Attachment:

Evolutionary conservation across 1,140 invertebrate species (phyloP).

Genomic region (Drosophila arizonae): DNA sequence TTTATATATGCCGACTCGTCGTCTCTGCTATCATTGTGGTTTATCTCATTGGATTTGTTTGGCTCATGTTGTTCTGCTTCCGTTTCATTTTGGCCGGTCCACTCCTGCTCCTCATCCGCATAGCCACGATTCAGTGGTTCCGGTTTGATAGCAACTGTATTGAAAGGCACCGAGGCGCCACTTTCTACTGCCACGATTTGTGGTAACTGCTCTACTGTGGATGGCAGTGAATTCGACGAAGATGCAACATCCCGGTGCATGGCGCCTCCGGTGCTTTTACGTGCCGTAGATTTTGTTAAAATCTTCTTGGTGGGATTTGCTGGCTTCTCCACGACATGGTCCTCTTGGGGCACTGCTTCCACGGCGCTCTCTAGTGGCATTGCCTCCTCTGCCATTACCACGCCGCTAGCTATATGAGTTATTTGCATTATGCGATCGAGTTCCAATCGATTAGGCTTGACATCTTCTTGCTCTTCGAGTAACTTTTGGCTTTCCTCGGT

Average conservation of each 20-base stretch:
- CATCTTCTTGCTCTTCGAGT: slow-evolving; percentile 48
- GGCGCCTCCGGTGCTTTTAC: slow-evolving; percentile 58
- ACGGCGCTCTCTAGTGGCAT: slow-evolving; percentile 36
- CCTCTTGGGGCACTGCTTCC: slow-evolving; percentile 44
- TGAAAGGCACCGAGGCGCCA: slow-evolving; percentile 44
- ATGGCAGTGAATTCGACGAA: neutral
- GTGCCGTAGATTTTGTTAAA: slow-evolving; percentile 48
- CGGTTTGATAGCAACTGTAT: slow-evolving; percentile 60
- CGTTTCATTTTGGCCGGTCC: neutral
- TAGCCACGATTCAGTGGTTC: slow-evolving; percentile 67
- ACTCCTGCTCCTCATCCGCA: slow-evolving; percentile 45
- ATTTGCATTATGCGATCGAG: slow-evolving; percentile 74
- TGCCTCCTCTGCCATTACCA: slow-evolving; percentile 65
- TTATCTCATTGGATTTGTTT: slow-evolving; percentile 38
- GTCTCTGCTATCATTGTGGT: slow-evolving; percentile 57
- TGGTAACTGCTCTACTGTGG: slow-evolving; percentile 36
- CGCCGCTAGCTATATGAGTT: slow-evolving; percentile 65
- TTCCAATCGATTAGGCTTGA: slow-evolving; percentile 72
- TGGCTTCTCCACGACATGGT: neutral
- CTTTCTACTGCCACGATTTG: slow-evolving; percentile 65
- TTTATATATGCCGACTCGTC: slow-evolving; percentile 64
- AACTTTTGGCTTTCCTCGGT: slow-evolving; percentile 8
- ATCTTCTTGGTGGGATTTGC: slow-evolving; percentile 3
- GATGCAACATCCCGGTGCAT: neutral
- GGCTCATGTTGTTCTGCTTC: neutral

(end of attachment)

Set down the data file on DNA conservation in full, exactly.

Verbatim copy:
Evolutionary conservation across 1,140 invertebrate species (phyloP).

Genomic region (Drosophila arizonae): DNA sequence TTTATATATGCCGACTCGTCGTCTCTGCTATCATTGTGGTTTATCTCATTGGATTTGTTTGGCTCATGTTGTTCTGCTTCCGTTTCATTTTGGCCGGTCCACTCCTGCTCCTCATCCGCATAGCCACGATTCAGTGGTTCCGGTTTGATAGCAACTGTATTGAAAGGCACCGAGGCGCCACTTTCTACTGCCACGATTTGTGGTAACTGCTCTACTGTGGATGGCAGTGAATTCGACGAAGATGCAACATCCCGGTGCATGGCGCCTCCGGTGCTTTTACGTGCCGTAGATTTTGTTAAAATCTTCTTGGTGGGATTTGCTGGCTTCTCCACGACATGGTCCTCTTGGGGCACTGCTTCCACGGCGCTCTCTAGTGGCATTGCCTCCTCTGCCATTACCACGCCGCTAGCTATATGAGTTATTTGCATTATGCGATCGAGTTCCAATCGATTAGGCTTGACATCTTCTTGCTCTTCGAGTAACTTTTGGCTTTCCTCGGT

Average conservation of each 20-base stretch:
- CATCTTCTTGCTCTTCGAGT: slow-evolving; percentile 48
- GGCGCCTCCGGTGCTTTTAC: slow-evolving; percentile 58
- ACGGCGCTCTCTAGTGGCAT: slow-evolving; percentile 36
- CCTCTTGGGGCACTGCTTCC: slow-evolving; percentile 44
- TGAAAGGCACCGAGGCGCCA: slow-evolving; percentile 44
- ATGGCAGTGAATTCGACGAA: neutral
- GTGCCGTAGATTTTGTTAAA: slow-evolving; percentile 48
- CGGTTTGATAGCAACTGTAT: slow-evolving; percentile 60
- CGTTTCATTTTGGCCGGTCC: neutral
- TAGCCACGATTCAGTGGTTC: slow-evolving; percentile 67
- ACTCCTGCTCCTCATCCGCA: slow-evolving; percentile 45
- ATTTGCATTATGCGATCGAG: slow-evolving; percentile 74
- TGCCTCCTCTGCCATTACCA: slow-evolving; percentile 65
- TTATCTCATTGGATTTGTTT: slow-evolving; percentile 38
- GTCTCTGCTATCATTGTGGT: slow-evolving; percentile 57
- TGGTAACTGCTCTACTGTGG: slow-evolving; percentile 36
- CGCCGCTAGCTATATGAGTT: slow-evolving; percentile 65
- TTCCAATCGATTAGGCTTGA: slow-evolving; percentile 72
- TGGCTTCTCCACGACATGGT: neutral
- CTTTCTACTGCCACGATTTG: slow-evolving; percentile 65
- TTTATATATGCCGACTCGTC: slow-evolving; percentile 64
- AACTTTTGGCTTTCCTCGGT: slow-evolving; percentile 8
- ATCTTCTTGGTGGGATTTGC: slow-evolving; percentile 3
- GATGCAACATCCCGGTGCAT: neutral
- GGCTCATGTTGTTCTGCTTC: neutral